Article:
But consumers need to be alert to take advantage of the new federal law, Miller says
(DES MOINES, IA) A federal law passed last year to give consumers more credit card protections finally takes full effect Monday.
“The law contains some very important new protections,” said Iowa Attorney General Tom Miller. “But some of the old consumer tips remain just as important now as before. Shop around for the best card. Read your billing statements every month. Read other notices that might indicate they are changing your credit card terms,” Miller said.
“And always try to pay off the entire balance or as much of it as you can,” Miller said. “Don’t just pay the minimum, or you never will get out of the debt trap.”
Some key terms of the new federal “Credit CARD Act”:
- Limits on interest rate increases:
Credit card companies must give you 45 days’ notice of any significant changes in your card terms, including your interest rate, and the interest rate on a new card cannot be increased in the first 12 months (unless an introductory rate is expiring or you have a variable interest rate card.)
Card issuers may not increase rates retroactively, on existing balances, unless you are 60 days late on a payment.
Card issuers may not automatically raise your interest rate if you are late paying on another company’s bill or payment.
“Consumers still will need to shop around for cards with the best interest rates, because the new law puts no cap on interest rates,” Miller said. “And they will need to study their bills and other communications from their card companies to be sure they notice if the company plans to change key terms on their account.”
- Card companies must provide more credit card billing information:
Card bills must tell how long it would take to pay off your balance if you only make minimum payments, and how much you would need to pay each month to pay off your balance within three years.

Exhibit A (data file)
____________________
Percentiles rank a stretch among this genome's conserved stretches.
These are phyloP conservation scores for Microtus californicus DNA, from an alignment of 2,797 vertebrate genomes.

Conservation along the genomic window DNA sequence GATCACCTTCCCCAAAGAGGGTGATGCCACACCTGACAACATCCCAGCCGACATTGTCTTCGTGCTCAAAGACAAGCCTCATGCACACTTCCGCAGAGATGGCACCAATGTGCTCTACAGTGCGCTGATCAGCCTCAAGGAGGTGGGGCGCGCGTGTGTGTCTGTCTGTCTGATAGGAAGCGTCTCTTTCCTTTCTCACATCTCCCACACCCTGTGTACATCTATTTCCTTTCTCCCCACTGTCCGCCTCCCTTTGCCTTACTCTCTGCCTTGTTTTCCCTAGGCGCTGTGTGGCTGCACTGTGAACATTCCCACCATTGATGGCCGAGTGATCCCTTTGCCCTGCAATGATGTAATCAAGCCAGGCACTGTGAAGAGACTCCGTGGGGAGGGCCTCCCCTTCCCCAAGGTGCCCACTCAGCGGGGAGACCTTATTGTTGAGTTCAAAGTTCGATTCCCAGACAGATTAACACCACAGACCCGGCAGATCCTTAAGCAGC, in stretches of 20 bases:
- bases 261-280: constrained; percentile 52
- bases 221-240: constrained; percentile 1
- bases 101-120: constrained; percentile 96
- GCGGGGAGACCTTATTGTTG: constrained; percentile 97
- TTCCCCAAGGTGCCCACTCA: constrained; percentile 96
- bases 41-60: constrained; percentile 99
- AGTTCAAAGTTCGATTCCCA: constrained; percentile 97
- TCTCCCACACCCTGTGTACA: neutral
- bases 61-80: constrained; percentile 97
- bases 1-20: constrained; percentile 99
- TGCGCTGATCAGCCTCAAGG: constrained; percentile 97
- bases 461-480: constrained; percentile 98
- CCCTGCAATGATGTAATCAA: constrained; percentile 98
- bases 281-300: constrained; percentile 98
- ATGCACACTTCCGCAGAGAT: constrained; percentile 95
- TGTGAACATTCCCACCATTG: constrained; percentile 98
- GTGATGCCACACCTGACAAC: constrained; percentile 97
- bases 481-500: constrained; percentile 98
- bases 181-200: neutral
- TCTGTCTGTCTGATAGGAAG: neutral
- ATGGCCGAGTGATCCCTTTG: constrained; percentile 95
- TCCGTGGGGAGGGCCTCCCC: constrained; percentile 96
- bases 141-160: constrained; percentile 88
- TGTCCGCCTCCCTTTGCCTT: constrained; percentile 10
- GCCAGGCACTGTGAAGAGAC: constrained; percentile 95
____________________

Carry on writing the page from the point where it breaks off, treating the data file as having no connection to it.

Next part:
“I hope this is a real eye-opener to help consumers avoid the debt trap,” Miller said. “It should make it very clear that paying only the minimum is a recipe for huge expenses and mounting debt.”
The Federal Reserve rules issued recently to implement the Credit CARD Act gave an example of how a minimum-payment disclosure might look. If you owe $3,000 and your interest rate is 14.4%, and you make no additional charges, and you make only a minimum payment of $90 per month, then it would take 11 years to pay off the balance and you would end up paying an estimated total of $4,745.
- Credit card companies are now limited in marketing to students:
Credit cards may no longer be issued to anyone under age 21, unless the applicant can show adequate income or has a cosigner who is over 21 and is willing to be liable for any debts. And companies may no longer offer “free” items to students to get them to sign up for a card on or around campus, or at a college-sponsored event.
“We know that students very often fell into the debt trap, in part because cards were promoted heavily to them without any real checking on their ability to pay,” Miller said.
“These are just some of the most helpful terms,” Miller said. “But consumers still have a huge responsibility to take advantage of these rights and to make smart decisions.”
“The rules are changing in some very good ways,” Miller said, “but most of the old consumer tips remain the same: Manage your credit cards carefully to avoid expensive credit card debt. Pay on time and pay the full balance each month if possible. Avoid ‘maxing-out’ on cards or paying only the minimum amount due,” he said. “You still have to be a smart, careful and prudent consumer.”
For more information on the Credit CARD Act, go to the Consumer Financial Protection Bureau (CFPB) website.